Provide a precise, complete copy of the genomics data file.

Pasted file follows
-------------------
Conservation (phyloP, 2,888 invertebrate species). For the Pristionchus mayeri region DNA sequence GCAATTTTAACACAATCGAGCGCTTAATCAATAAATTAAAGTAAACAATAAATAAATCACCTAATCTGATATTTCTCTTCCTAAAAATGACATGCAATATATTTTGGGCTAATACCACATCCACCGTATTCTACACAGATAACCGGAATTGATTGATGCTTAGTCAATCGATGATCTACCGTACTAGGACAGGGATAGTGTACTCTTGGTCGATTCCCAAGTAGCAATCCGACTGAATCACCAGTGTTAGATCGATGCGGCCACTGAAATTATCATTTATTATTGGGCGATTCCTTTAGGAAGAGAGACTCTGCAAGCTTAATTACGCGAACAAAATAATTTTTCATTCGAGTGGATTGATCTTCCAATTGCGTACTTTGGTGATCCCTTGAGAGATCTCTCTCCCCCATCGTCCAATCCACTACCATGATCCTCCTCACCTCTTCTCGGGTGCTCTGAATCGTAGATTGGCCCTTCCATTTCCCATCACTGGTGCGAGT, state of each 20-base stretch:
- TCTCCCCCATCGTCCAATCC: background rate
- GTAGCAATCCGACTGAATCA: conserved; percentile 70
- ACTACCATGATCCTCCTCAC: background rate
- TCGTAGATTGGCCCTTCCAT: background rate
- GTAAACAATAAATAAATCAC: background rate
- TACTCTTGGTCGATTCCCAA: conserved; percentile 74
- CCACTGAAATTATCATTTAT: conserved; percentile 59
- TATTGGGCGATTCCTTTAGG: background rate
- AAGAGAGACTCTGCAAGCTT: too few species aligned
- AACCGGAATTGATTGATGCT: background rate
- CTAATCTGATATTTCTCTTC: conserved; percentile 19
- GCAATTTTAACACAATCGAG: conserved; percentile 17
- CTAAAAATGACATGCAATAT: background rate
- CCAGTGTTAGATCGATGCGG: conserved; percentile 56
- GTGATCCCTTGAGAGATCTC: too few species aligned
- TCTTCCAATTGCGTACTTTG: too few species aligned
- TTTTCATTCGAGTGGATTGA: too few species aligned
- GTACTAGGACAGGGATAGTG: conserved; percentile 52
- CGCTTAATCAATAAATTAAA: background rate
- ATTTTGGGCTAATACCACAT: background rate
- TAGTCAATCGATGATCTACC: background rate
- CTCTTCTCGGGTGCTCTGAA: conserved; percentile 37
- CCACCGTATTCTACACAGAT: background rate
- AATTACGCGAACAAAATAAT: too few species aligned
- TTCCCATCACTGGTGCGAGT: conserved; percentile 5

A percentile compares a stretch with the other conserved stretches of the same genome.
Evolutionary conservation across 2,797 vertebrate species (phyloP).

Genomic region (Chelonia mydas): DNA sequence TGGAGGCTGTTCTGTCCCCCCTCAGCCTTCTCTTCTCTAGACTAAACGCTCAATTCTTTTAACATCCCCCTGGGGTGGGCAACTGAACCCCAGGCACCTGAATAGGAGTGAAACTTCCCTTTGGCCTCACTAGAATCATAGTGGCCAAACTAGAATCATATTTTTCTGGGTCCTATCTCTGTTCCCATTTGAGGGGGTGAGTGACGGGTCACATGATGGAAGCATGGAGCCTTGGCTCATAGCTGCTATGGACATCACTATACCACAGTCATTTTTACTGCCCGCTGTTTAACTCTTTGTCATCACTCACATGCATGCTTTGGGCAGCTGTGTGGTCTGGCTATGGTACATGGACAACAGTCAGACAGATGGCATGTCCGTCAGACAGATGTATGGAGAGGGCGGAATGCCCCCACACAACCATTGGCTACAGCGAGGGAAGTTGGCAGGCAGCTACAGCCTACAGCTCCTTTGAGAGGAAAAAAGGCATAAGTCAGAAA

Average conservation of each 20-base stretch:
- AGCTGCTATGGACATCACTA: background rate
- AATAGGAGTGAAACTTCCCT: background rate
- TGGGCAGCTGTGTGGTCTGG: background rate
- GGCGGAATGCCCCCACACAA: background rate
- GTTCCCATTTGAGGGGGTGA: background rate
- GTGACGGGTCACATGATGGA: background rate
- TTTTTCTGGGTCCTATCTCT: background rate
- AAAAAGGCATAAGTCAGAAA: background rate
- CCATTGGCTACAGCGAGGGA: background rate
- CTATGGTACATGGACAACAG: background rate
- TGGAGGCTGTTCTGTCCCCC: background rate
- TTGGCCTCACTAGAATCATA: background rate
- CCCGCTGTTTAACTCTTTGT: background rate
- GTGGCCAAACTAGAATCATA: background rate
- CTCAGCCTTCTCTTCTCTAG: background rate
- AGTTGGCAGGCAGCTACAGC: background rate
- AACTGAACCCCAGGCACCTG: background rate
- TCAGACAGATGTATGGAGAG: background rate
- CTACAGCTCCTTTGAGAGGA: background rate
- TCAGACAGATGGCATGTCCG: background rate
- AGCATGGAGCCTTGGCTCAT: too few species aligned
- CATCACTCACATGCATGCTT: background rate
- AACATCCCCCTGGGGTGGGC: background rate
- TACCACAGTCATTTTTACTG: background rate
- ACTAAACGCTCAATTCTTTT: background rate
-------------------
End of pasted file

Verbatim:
Conservation (phyloP, 2,888 invertebrate species). For the Pristionchus mayeri region DNA sequence GCAATTTTAACACAATCGAGCGCTTAATCAATAAATTAAAGTAAACAATAAATAAATCACCTAATCTGATATTTCTCTTCCTAAAAATGACATGCAATATATTTTGGGCTAATACCACATCCACCGTATTCTACACAGATAACCGGAATTGATTGATGCTTAGTCAATCGATGATCTACCGTACTAGGACAGGGATAGTGTACTCTTGGTCGATTCCCAAGTAGCAATCCGACTGAATCACCAGTGTTAGATCGATGCGGCCACTGAAATTATCATTTATTATTGGGCGATTCCTTTAGGAAGAGAGACTCTGCAAGCTTAATTACGCGAACAAAATAATTTTTCATTCGAGTGGATTGATCTTCCAATTGCGTACTTTGGTGATCCCTTGAGAGATCTCTCTCCCCCATCGTCCAATCCACTACCATGATCCTCCTCACCTCTTCTCGGGTGCTCTGAATCGTAGATTGGCCCTTCCATTTCCCATCACTGGTGCGAGT, state of each 20-base stretch:
- TCTCCCCCATCGTCCAATCC: background rate
- GTAGCAATCCGACTGAATCA: conserved; percentile 70
- ACTACCATGATCCTCCTCAC: background rate
- TCGTAGATTGGCCCTTCCAT: background rate
- GTAAACAATAAATAAATCAC: background rate
- TACTCTTGGTCGATTCCCAA: conserved; percentile 74
- CCACTGAAATTATCATTTAT: conserved; percentile 59
- TATTGGGCGATTCCTTTAGG: background rate
- AAGAGAGACTCTGCAAGCTT: too few species aligned
- AACCGGAATTGATTGATGCT: background rate
- CTAATCTGATATTTCTCTTC: conserved; percentile 19
- GCAATTTTAACACAATCGAG: conserved; percentile 17
- CTAAAAATGACATGCAATAT: background rate
- CCAGTGTTAGATCGATGCGG: conserved; percentile 56
- GTGATCCCTTGAGAGATCTC: too few species aligned
- TCTTCCAATTGCGTACTTTG: too few species aligned
- TTTTCATTCGAGTGGATTGA: too few species aligned
- GTACTAGGACAGGGATAGTG: conserved; percentile 52
- CGCTTAATCAATAAATTAAA: background rate
- ATTTTGGGCTAATACCACAT: background rate
- TAGTCAATCGATGATCTACC: background rate
- CTCTTCTCGGGTGCTCTGAA: conserved; percentile 37
- CCACCGTATTCTACACAGAT: background rate
- AATTACGCGAACAAAATAAT: too few species aligned
- TTCCCATCACTGGTGCGAGT: conserved; percentile 5

A percentile compares a stretch with the other conserved stretches of the same genome.
Evolutionary conservation across 2,797 vertebrate species (phyloP).

Genomic region (Chelonia mydas): DNA sequence TGGAGGCTGTTCTGTCCCCCCTCAGCCTTCTCTTCTCTAGACTAAACGCTCAATTCTTTTAACATCCCCCTGGGGTGGGCAACTGAACCCCAGGCACCTGAATAGGAGTGAAACTTCCCTTTGGCCTCACTAGAATCATAGTGGCCAAACTAGAATCATATTTTTCTGGGTCCTATCTCTGTTCCCATTTGAGGGGGTGAGTGACGGGTCACATGATGGAAGCATGGAGCCTTGGCTCATAGCTGCTATGGACATCACTATACCACAGTCATTTTTACTGCCCGCTGTTTAACTCTTTGTCATCACTCACATGCATGCTTTGGGCAGCTGTGTGGTCTGGCTATGGTACATGGACAACAGTCAGACAGATGGCATGTCCGTCAGACAGATGTATGGAGAGGGCGGAATGCCCCCACACAACCATTGGCTACAGCGAGGGAAGTTGGCAGGCAGCTACAGCCTACAGCTCCTTTGAGAGGAAAAAAGGCATAAGTCAGAAA

Average conservation of each 20-base stretch:
- AGCTGCTATGGACATCACTA: background rate
- AATAGGAGTGAAACTTCCCT: background rate
- TGGGCAGCTGTGTGGTCTGG: background rate
- GGCGGAATGCCCCCACACAA: background rate
- GTTCCCATTTGAGGGGGTGA: background rate
- GTGACGGGTCACATGATGGA: background rate
- TTTTTCTGGGTCCTATCTCT: background rate
- AAAAAGGCATAAGTCAGAAA: background rate
- CCATTGGCTACAGCGAGGGA: background rate
- CTATGGTACATGGACAACAG: background rate
- TGGAGGCTGTTCTGTCCCCC: background rate
- TTGGCCTCACTAGAATCATA: background rate
- CCCGCTGTTTAACTCTTTGT: background rate
- GTGGCCAAACTAGAATCATA: background rate
- CTCAGCCTTCTCTTCTCTAG: background rate
- AGTTGGCAGGCAGCTACAGC: background rate
- AACTGAACCCCAGGCACCTG: background rate
- TCAGACAGATGTATGGAGAG: background rate
- CTACAGCTCCTTTGAGAGGA: background rate
- TCAGACAGATGGCATGTCCG: background rate
- AGCATGGAGCCTTGGCTCAT: too few species aligned
- CATCACTCACATGCATGCTT: background rate
- AACATCCCCCTGGGGTGGGC: background rate
- TACCACAGTCATTTTTACTG: background rate
- ACTAAACGCTCAATTCTTTT: background rate